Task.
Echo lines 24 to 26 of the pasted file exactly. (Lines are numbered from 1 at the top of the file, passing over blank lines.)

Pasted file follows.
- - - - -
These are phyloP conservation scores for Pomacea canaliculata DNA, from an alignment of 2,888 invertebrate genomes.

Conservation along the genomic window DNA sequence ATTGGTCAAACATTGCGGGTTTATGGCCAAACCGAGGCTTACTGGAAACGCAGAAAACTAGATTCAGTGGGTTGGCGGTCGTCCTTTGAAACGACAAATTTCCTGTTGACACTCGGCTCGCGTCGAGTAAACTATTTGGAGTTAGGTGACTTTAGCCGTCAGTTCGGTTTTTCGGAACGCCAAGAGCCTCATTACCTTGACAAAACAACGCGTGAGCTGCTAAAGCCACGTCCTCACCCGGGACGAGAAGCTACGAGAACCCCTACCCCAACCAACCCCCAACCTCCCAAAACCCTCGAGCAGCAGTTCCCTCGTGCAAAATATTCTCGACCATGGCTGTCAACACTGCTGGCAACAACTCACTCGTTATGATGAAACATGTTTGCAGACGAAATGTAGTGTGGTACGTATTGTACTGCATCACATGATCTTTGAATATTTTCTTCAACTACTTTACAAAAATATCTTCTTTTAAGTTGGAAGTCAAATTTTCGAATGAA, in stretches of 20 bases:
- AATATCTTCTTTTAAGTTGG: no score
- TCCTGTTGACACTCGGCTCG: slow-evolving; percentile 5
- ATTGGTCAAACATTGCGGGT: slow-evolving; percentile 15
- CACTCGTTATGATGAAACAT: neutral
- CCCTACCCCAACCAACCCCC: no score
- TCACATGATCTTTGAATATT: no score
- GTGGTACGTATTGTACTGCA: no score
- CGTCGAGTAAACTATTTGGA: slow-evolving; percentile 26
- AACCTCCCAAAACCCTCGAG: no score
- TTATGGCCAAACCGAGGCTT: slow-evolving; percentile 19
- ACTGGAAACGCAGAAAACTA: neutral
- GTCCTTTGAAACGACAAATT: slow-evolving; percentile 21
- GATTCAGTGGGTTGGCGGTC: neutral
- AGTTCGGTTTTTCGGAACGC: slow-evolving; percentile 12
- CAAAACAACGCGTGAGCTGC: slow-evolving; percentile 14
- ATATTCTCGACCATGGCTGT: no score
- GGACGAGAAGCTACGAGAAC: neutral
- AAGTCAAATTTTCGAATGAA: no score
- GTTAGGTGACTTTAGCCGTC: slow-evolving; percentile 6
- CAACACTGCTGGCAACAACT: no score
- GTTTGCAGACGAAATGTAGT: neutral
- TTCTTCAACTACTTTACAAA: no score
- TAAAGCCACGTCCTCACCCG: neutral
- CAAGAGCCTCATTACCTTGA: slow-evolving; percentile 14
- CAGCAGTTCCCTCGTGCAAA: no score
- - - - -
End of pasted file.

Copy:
- TTCTTCAACTACTTTACAAA: no score
- TAAAGCCACGTCCTCACCCG: neutral
- CAAGAGCCTCATTACCTTGA: slow-evolving; percentile 14